The world's largest retailer and the nation's largest private employer kicked off the on-the-spot surprise promotions at ceremonies Tuesday in its Secaucus, N.J., store and about 15 other markets including Atlanta and Denver. It's dispatching top executives to stores nationwide for similar events for the rest of its fiscal year, which ends in late January.
The mostly hourly workers will be promoted to different jobs — some to store management positions — and will receive higher pay and increased responsibility.
"It's good a time as any to tell our story," said Bill Simon, president and CEO of Wal-Mart's U.S. namesake division. He was at the Secaucus store Tuesday at a ceremony to promote six to eight workers.
The move is an addition to Wal-Mart's announcement in September that it would move 35,000 workers from temporary to part-time status and another 35,000 from part time to full time by year-end. The campaign builds on a theme the discounter pushed throughout the year, including at its annual shareholders' meeting in June, in which it cast the company as a place where employees have a chance to advance.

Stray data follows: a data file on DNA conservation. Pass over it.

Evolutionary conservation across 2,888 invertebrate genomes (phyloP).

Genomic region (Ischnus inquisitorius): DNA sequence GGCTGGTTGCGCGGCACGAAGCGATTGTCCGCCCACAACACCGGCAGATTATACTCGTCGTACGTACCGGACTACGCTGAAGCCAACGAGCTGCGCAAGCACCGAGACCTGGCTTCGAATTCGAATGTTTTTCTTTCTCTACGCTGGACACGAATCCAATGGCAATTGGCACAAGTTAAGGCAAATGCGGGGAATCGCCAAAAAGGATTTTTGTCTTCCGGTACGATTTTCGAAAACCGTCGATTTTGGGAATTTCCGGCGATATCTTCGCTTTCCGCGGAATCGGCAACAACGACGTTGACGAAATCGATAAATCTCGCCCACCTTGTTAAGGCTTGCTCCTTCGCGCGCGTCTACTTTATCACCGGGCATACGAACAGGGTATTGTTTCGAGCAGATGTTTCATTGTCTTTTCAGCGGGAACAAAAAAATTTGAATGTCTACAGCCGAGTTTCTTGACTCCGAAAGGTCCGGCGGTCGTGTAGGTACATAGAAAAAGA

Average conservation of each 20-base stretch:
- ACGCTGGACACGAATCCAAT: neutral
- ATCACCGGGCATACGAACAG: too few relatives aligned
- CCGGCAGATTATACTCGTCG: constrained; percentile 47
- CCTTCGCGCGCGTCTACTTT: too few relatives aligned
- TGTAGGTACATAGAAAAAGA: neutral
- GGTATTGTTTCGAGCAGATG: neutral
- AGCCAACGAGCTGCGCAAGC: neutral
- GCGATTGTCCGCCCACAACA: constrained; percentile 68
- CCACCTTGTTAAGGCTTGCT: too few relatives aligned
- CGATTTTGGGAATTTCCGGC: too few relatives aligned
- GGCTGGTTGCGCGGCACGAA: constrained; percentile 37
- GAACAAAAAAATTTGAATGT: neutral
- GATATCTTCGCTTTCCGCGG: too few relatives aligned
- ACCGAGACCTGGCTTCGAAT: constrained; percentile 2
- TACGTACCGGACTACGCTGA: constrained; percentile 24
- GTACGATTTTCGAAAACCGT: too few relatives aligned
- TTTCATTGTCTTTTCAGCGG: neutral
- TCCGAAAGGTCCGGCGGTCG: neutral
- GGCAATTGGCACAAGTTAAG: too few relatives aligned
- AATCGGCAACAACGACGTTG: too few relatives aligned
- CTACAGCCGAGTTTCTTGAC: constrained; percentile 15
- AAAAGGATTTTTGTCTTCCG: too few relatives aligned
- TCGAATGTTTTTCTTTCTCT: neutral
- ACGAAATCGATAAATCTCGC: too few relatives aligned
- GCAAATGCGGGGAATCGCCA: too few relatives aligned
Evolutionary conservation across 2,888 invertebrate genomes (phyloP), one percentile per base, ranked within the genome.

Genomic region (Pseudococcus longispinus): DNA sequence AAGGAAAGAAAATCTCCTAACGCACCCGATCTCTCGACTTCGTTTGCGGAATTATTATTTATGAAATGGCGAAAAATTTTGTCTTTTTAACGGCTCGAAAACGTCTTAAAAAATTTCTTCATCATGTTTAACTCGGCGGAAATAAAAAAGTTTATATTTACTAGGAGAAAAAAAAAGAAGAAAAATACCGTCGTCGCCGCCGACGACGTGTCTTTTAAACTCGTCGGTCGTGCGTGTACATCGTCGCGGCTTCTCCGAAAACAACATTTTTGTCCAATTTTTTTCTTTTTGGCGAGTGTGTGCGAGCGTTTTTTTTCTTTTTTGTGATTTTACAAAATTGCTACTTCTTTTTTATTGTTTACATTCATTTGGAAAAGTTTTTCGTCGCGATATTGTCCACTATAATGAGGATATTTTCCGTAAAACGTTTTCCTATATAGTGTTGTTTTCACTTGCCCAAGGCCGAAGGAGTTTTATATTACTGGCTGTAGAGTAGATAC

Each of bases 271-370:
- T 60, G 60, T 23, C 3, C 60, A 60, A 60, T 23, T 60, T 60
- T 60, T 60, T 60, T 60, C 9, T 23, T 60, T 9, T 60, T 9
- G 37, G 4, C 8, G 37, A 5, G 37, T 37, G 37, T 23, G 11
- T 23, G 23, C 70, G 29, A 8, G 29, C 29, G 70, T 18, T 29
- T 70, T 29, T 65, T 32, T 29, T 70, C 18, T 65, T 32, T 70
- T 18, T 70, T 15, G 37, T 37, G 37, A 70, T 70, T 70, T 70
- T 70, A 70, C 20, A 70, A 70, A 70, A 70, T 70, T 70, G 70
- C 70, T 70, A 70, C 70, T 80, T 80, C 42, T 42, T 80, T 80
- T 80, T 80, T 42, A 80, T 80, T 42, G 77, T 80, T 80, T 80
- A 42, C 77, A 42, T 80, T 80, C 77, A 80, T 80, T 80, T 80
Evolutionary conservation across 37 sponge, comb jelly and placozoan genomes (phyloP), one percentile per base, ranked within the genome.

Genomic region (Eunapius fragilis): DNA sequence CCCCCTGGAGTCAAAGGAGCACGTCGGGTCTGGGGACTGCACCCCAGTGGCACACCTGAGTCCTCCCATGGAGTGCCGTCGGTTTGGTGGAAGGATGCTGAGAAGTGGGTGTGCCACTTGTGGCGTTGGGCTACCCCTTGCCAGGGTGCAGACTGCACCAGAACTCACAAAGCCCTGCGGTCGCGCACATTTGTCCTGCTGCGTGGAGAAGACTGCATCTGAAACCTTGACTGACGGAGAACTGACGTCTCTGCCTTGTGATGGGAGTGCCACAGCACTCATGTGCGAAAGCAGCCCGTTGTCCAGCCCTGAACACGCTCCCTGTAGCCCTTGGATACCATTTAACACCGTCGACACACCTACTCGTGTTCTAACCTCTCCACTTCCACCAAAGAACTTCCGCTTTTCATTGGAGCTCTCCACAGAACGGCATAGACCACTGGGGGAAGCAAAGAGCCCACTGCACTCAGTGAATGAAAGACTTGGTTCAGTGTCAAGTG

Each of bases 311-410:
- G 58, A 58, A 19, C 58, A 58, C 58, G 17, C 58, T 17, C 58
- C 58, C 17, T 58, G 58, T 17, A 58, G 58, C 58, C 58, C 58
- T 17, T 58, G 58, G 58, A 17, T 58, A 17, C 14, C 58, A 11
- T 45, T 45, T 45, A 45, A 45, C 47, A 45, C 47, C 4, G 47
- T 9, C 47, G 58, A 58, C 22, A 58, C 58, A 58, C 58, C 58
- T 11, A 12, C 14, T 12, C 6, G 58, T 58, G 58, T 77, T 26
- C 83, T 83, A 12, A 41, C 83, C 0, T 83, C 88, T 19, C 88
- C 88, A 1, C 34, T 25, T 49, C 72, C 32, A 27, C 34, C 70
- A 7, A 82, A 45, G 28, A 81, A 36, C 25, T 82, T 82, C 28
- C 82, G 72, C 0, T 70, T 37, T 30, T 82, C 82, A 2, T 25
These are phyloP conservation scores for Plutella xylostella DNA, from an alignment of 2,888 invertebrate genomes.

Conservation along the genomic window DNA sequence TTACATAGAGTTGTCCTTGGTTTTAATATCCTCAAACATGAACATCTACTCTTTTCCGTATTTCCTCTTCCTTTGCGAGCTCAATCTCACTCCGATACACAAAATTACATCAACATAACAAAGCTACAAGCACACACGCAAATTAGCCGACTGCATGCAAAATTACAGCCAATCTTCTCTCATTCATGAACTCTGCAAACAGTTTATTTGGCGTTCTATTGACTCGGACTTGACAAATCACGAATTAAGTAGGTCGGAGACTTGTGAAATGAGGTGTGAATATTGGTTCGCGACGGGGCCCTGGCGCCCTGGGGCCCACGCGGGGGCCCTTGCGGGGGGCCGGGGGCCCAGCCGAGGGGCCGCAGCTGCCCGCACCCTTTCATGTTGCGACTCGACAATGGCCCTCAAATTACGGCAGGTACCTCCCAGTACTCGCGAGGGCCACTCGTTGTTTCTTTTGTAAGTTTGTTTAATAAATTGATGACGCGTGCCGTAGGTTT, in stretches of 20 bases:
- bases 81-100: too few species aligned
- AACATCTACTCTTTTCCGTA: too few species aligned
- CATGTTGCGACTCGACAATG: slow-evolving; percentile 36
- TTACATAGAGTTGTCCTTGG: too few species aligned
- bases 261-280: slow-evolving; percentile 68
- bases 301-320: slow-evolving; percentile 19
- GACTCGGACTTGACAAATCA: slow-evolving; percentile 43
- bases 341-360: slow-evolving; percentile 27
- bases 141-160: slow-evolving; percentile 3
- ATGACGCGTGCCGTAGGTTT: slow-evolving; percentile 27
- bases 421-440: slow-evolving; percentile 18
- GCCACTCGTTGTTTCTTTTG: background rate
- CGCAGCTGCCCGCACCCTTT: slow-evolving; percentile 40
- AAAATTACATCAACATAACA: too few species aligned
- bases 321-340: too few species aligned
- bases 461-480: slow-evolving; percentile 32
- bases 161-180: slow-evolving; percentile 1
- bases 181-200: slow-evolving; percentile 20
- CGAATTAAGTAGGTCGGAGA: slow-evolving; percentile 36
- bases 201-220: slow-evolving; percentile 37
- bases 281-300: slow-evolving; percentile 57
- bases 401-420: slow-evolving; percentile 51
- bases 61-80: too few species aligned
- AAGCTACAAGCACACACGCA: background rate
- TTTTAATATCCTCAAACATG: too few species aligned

It has often highlighted that 75% of its store management teams started as hourly associates.
The latest campaign comes as Wal-Mart remains a target of attacks by critics, particularly union-backed groups that have argued the discounter puts profit ahead of its workers and pays meager wages.
Last week, OUR Wal-Mart, a group of current and former workers that have been staging protests at its stores, held a press conference in Washington, to pressure the discounter to pay all of its full-time workers at least $25,000 a year. It's planning another round of protests at its stores on the day after Thanksgiving, the traditional kickoff for the holid! ay shopping season.
The union-backed group latched on to a comment that Simon made at the Goldman Sachs retail investor conference last month when he said that more than 475,000 Wal-Mart workers earned more than $25,000 last year. OUR Wal-Mart inferred that with Wal-Mart employing 1.3 million workers in the U.S., about 825,000, or 63 percent, make less than $25,000 a year.
Wal-Mart says the group has distorted the figure, noting that more than 70 percent of its full-time hourly workers who have worked at its stores and its distribution centers for more than a year make at least $25,000. Wal-Mart isn't counting those who work at its Bentonville, Ark., headquarters or as drivers. Wal-Mart doesn't break down numbers for part-time and full-time workers but noted that full-time workers account for the majority of its workforce.